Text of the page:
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Animal tests double under REACH - more promotion and use of alternatives urgently needed

The European Coalition to End Animal Experiments (ECEAE) has reacted with disappointment as figures from the European Chemicals Agency released this week show that at least 4,887 new animal tests have now been done for REACH purposes (1).

Although the report claims that the use of non-animal alternatives has increased since the last report in 2011, the number of new animal tests conducted since 2009 has at least doubled from 1,849 to 4,887. As the number of substances registered has nearly doubled since this time, the report in fact shows little change in animal use by the chemical industry.

An analysis by the ECEAE of the minimum number of animals who are typically used in these tests gives a total of at least 700,000. There has been a threefold increase in the number of reproductive toxicity tests that use hundreds of animals per test.

The ECEAE is pleased to see ECHA acknowledge that more work needs to be done in promoting non-animal alternatives. The report includes sources of information to help companies avoid animal testing, but clearly more needs to be done by companies, the Commission, ECHA and member states to ensure that no company in Europe conducts animal tests that have suitable alternatives.

The ECEAE wants to see:

·         The REACH legislation updated to remove the specific requirement to test on rabbits for skin and eye irritation (Annex VIII)

·         ECHA and ECVAM to produce a testing strategy for skin sensitisation in time for registrants to use instead of mouse (LLNA) tests for the registrations due 2018

·         More active promotion and support of alternatives by ECHA and EU member countries

·         Industry clean up its  act and stop doing pre-emptive and unnecessary tests

Our key issues in the report:

·         Number of animal tests

There has been a doubling of the number of new animal tests done, an increase from 1,849 to 4,887 animal tests, using an estimated minimum of 700,000 animals. There has been a doubling of animal testing in most cases but a trebling (or more) for some of the higher tier animal tests such as reproductive toxicity tests.


·         Tests without a proposal

There is still an unacceptably high number of new animal tests that were done without going through the proper consultation process (the testing proposal process in which both third parties and member states have an opportunity to provide input before a decision on the test is made). ECHA found 293 such new animal tests; this is an increase from the last report (107 tests). However we are encouraged to see that ECHA is taking a more proactive role this year to follow these up with the companies and member states.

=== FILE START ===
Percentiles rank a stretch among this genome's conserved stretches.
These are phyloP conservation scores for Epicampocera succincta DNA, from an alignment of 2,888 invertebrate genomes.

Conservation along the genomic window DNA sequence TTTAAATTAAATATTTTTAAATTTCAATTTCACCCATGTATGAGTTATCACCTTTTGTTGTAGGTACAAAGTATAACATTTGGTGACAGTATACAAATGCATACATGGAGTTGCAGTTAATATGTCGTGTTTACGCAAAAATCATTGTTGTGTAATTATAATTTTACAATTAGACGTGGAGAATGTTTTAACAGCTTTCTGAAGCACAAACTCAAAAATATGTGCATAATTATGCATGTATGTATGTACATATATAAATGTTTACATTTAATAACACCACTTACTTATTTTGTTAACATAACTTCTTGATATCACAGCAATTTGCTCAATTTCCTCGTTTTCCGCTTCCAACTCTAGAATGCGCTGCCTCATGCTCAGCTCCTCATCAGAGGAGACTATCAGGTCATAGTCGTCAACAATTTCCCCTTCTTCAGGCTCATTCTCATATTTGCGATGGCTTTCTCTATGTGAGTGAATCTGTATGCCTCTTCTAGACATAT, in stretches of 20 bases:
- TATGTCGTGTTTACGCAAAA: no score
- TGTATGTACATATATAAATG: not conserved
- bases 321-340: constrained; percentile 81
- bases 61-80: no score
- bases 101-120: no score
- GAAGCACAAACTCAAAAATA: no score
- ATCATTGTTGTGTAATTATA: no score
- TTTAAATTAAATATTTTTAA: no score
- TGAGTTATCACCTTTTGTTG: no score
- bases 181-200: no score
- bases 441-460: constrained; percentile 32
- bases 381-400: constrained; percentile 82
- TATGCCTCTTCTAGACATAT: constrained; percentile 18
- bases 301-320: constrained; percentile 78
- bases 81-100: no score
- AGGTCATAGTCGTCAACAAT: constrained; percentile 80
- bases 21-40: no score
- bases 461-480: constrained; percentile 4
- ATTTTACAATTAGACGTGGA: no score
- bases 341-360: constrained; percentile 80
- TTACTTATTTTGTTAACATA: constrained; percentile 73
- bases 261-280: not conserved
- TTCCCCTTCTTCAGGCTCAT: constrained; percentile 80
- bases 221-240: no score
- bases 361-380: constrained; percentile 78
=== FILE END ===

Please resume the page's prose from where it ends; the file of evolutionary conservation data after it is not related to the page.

·         Skin and eye irritation tests

Some companies are still conducting new rabbit skin and eye irritation tests. There were 188 new skin irritation tests and 363 new eye irritation tests (135 and 188 in the last report respectively). Although ECHA report that there has been an increase in the number of registrations including in vitro data, the proportion of dossiers using new animal data has not changed. There are alternatives for these two tests so any new animal test is completely unacceptable. We are pleased to see ECHA take steps to promote these alternatives in its report and on its website but more active outreach are needed.


1.       The ECHA report, The Use of Alternatives to Testing on Animals for the REACH Regulation, is the second of the reports on this issue that the Agency is obliged to produce every three years under Article 117(3) of REACH. ECHA published the first report late on 30 June 2011, and now this one on 2 June 2014, which can be found here: and associated press release:

2. ECHA have published a new web page detailing the skin and eye irritation alternatives here see


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